Author: Paul Axtell, Author, Speaker and Corporate Trainer
Most of us walk into meetings concerned about one person – ourselves. We’re not usually looking out for other participants or thinking about how to support the person leading the meeting. We sit where we feel most comfortable, and we speak when we feel like it or not at all.
This is natural, of course, but few people realise how detrimental it can actually be. The mindset you have when entering a meeting will determine how you participate. And how you participate in meetings is incredibly important to your career – it impacts how your colleagues view you and whether or not you’re considered a team player.
I’ve always loved the story about three kinds of people – the ones who make things happen, the ones who watch things happen, and the ones who wonder what happened. There is a fundamental difference between experiencing life directly and watching it from a distance. Why not choose to participate in a way that allows you to make a difference?
Readjust your mindset
So, first things first: double check your attitude. Are you walking in with the right perspective? Here are a few mantras I like to use before heading into a meeting:
- Everything matters. If it’s worth doing, it’s worth doing right
- There is no place to get to – right here, right now is where my attention needs to be
- Every meeting is an opportunity to achieve a certain goal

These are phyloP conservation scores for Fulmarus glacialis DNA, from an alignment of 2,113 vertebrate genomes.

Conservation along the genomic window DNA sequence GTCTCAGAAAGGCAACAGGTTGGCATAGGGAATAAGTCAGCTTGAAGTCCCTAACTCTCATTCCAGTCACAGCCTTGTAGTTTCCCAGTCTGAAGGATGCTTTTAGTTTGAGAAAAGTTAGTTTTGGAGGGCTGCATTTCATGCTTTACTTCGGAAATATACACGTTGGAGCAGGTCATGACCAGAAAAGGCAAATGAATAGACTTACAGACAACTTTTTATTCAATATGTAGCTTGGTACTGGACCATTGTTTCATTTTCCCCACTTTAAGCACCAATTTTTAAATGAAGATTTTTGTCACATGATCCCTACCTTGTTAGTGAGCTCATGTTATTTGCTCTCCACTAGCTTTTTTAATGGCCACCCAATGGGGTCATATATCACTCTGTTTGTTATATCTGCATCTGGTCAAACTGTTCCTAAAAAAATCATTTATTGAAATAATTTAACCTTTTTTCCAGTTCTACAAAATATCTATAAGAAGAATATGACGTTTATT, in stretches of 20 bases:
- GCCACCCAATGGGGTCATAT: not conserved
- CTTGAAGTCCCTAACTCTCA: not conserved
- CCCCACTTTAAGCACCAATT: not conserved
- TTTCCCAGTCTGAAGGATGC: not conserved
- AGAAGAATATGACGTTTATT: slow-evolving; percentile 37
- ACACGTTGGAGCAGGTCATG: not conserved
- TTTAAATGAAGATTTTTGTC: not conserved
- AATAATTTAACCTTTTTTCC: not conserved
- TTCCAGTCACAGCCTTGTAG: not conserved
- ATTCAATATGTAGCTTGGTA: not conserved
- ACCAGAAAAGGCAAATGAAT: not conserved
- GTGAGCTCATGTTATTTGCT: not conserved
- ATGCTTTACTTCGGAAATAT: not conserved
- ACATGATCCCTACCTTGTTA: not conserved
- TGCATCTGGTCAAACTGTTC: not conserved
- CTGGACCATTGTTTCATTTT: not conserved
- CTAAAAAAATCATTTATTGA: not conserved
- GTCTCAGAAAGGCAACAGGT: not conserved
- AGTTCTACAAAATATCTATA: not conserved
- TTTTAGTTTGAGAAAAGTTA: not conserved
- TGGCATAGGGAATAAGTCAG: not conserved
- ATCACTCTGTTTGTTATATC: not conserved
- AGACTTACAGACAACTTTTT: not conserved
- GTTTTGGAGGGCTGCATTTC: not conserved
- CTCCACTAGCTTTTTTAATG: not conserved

Don’t try to multitask
Next, give the meeting your focused attention. Distractions are harmful to meetings – and multitasking is a distraction both to the person doing it and to the other people in the group. “The research is almost unanimous, which is very rare in social science, and it says that people who chronically multitask show an enormous range of deficits,” explains Clifford Nass, co-author of a Stanford study on multitasking. “They’re basically terrible at all sorts of cognitive tasks – including multitasking.”
The harm in multitasking is twofold. First, your attention matters to everyone else in the room – especially to the person speaking. Speaking to a group that is not paying attention is distracting at the least and hurtful at worst. Second, if you’re multitasking, you miss the subtleties in what people say and the nonverbal cues in how they say it. If you are distracted, you miss what is not said. You miss being able to build upon their thinking, provide your input, and learn something yourself.
So don’t delude yourself. Be fully present in the meeting and fully focused on the conversation at hand.
Become more self-aware
While it’s difficult to watch yourself as you perform, it is possible to become more self-aware of how you behave during a meeting. You can reflect on your speaking right after you finish. You can be aware of how fully you listen and pay attention. You can be aware of your posture and nonverbal cues.
In addition, as you focus your awareness, watch for these nine common mistakes:
- Speaking more often or longer than necessary.
- Providing more detail or examples than people need.
- Using humour that undermines somebody else
- Using nonverbal behaviour that is distracting or suggests inattention, for instance being on your phone
- Being blunt to the point where people see it as uncivil
- Not being willing to take action on any of the follow up points after meetings
- Resisting someone else’s comments rather than working to understand them
- Not speaking up when the conversation is off track or unclear
It’s easy to drift into the habit of not preparing and participating in meetings, especially when we are particularly busy. However this can damage your relationship with your colleagues and your workplace reputation, so readjust your mind-set and make every meeting count.
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